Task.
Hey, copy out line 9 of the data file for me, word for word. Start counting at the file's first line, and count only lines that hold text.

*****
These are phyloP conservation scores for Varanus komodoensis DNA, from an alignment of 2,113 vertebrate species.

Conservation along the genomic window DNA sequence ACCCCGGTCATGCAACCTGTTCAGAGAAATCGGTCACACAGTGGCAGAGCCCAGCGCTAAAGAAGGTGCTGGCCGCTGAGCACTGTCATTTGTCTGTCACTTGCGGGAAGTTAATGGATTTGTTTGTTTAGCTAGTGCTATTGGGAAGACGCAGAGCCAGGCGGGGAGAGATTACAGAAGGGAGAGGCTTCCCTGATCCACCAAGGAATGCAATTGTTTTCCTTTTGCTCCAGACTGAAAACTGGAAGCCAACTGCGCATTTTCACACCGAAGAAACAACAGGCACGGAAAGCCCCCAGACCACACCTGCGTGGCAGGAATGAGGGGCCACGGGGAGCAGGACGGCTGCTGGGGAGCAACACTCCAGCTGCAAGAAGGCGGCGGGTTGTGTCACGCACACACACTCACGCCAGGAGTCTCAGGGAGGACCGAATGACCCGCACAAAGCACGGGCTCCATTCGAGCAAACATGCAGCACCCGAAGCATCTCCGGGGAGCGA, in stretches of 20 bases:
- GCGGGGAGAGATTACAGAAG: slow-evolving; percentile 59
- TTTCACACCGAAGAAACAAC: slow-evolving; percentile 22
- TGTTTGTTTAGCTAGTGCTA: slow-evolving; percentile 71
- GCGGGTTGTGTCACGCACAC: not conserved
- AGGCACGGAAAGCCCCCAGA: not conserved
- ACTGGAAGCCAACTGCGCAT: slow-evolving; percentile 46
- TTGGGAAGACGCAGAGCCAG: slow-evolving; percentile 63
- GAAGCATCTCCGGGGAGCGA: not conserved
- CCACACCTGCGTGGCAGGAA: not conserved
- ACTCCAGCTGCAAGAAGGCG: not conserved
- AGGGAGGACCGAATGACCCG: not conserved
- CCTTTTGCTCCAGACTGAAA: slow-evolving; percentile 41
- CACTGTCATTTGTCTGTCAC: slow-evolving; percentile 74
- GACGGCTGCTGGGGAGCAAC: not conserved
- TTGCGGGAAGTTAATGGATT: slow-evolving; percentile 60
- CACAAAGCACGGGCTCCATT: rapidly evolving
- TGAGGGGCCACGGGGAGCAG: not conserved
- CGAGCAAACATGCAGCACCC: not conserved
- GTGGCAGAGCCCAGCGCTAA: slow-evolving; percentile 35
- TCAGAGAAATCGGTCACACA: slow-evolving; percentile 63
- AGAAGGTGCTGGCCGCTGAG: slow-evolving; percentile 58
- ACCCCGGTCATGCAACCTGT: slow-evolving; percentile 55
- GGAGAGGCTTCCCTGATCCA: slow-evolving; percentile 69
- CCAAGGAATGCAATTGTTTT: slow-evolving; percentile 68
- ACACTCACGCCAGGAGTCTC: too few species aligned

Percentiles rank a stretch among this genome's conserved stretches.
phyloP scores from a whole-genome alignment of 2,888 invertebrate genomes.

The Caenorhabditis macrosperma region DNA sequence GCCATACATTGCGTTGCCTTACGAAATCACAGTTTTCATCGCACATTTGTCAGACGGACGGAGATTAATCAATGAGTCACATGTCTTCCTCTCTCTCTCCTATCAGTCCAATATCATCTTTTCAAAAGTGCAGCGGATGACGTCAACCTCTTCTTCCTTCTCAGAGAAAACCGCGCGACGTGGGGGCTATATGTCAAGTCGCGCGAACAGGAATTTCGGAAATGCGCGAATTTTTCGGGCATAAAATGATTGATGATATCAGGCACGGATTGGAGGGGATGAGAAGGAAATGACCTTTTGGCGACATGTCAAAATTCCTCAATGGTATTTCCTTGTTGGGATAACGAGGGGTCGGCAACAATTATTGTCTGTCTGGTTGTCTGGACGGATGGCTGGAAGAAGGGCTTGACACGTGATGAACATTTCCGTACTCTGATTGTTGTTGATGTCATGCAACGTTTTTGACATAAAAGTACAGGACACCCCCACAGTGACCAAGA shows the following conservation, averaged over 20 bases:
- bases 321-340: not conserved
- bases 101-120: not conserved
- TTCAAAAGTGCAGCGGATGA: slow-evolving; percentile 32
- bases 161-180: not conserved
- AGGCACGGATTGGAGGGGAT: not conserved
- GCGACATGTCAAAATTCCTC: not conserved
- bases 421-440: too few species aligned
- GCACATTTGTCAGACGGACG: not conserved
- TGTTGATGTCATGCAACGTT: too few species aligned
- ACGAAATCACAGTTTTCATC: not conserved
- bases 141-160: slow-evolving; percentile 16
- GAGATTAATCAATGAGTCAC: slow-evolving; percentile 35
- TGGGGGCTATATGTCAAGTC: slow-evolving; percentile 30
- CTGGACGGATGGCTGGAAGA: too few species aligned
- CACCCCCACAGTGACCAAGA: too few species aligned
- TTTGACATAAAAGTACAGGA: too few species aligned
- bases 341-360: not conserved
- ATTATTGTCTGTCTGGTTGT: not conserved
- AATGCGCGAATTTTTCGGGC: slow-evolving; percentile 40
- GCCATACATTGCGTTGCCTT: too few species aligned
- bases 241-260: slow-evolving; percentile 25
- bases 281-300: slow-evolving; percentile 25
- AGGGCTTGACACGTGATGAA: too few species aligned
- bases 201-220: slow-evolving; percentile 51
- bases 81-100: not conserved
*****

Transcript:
- TTGGGAAGACGCAGAGCCAG: slow-evolving; percentile 63